Data Can Boost Efficiency and Crop Marketability
“Syngenta Sustainable Solutions is a program working directly with growers and food companies to help them tell their stories of sustainable farming,” says Macie O’Shaughnessy, Syngenta district manager and former sustainable solutions specialist. “A lot of people have misconceptions and don’t realize how much farming has progressed over the past two decades. This program offers a real-life data story that shows consumers how the agriculture industry is growing more from less.”
In a series of sustainability initiatives across multiple crops and locations, Syngenta is collaborating with consumer brands, processors, growers and channel partners.
“Through the programs, growers provide us with their data and present it in an anonymous and aggregated format,” O’Shaughnessy says. “With real-life data, it shows the progress growers are achieving through management practices, improvements they’re making to their environment and to their farm, and conservation strategies.”
The programs measure different environmental efficiency indicators found in grower data and compare their performance relative to benchmarks. These indicators include land use, soil conservation, irrigation water use, energy use, greenhouse gas (GHG) emissions and nitrogen use.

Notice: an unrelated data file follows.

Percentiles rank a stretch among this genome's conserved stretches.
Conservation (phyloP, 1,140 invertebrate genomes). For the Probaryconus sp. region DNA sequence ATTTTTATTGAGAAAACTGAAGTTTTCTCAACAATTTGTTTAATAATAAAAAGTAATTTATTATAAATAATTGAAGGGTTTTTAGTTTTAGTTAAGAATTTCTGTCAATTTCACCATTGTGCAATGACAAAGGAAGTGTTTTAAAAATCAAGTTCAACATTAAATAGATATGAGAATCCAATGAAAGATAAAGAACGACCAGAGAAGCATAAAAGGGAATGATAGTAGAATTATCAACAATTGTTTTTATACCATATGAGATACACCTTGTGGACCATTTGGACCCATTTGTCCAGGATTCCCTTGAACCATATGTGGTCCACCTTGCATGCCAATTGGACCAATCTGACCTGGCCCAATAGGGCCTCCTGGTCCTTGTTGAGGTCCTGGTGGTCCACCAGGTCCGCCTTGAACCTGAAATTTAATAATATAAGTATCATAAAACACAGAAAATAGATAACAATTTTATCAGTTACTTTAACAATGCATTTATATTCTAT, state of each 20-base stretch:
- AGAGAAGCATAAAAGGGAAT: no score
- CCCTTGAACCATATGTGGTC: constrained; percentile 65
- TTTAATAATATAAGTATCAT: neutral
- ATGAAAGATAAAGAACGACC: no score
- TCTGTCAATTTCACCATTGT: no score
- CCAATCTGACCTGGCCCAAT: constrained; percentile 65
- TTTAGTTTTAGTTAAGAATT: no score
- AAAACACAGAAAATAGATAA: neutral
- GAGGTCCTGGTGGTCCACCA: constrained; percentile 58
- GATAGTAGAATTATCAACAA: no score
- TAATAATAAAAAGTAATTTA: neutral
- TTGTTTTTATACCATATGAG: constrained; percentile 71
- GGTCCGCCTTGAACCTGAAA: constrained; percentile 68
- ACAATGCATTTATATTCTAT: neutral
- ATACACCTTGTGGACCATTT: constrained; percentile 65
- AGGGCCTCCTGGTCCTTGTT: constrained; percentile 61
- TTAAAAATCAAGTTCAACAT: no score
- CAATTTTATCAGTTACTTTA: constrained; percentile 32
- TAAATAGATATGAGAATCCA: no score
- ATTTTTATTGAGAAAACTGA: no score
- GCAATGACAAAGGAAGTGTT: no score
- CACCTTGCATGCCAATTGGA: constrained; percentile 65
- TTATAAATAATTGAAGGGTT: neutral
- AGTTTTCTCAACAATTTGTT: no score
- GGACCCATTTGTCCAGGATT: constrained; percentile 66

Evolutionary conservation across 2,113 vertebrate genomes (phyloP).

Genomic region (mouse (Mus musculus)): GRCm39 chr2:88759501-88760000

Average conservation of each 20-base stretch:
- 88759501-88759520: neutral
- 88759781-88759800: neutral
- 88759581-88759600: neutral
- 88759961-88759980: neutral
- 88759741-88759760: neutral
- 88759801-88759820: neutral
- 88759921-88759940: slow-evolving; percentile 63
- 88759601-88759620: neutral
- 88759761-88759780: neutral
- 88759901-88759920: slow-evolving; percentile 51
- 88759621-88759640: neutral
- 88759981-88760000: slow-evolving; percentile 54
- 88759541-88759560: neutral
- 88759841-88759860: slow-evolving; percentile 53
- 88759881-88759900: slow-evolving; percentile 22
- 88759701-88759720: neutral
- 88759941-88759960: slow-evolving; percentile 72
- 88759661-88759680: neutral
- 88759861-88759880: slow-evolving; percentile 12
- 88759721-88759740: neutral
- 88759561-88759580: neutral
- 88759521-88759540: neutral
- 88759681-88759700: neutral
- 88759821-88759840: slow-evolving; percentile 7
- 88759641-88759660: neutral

Knowledge Is Power
Erin Goebel works as a precision agriculture specialist with Central Advantage, the precision agriculture platform at Central Farm Service (CFS) co-op in southern Minnesota. Central Advantage has been tracking input data to make better and more sustainable recommendations for its growers for more than a decade. In 2016, it partnered with Syngenta to implement the Southern Minnesota Corn and Soybean Sustainability Program.
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“Sometimes, growers are intimidated by the word sustainability,” says Goebel. “But most of these growers are already following sustainable practices; they just don’t realize it. Syngenta Sustainable Solutions programs give them the opportunity and records to demonstrate what they’re doing to protect the environment.”
Program participants, or reference farmers, are enrolled in AgriEdge Excelsior®, a whole-farm management program from Syngenta. Land.db®, the premium software included in AgriEdge Excelsior, helps growers track inputs and management strategies throughout the season to produce these records. When signing on as participating farmers, growers agree to anonymously share these records, which are aggregated then analyzed for program results.
Goebel says that in southern Minnesota, one of the main indicators her group is looking at is nitrogen use. Historically, growers would apply a flat rate of fertilizer to an entire farm. Now, Goebel is showing her customers how to manage each acre differently.
“Before sidedressing, we take soil samples to analyze the nitrate levels,” she says. “We then provide recommendations based off those levels that allow the grower to only apply what is needed for the crop. We’re also using variable-rate technology and adjusting, based off the soil characteristics. We want to make sure we’re putting on the nitrogen in the most efficient way.”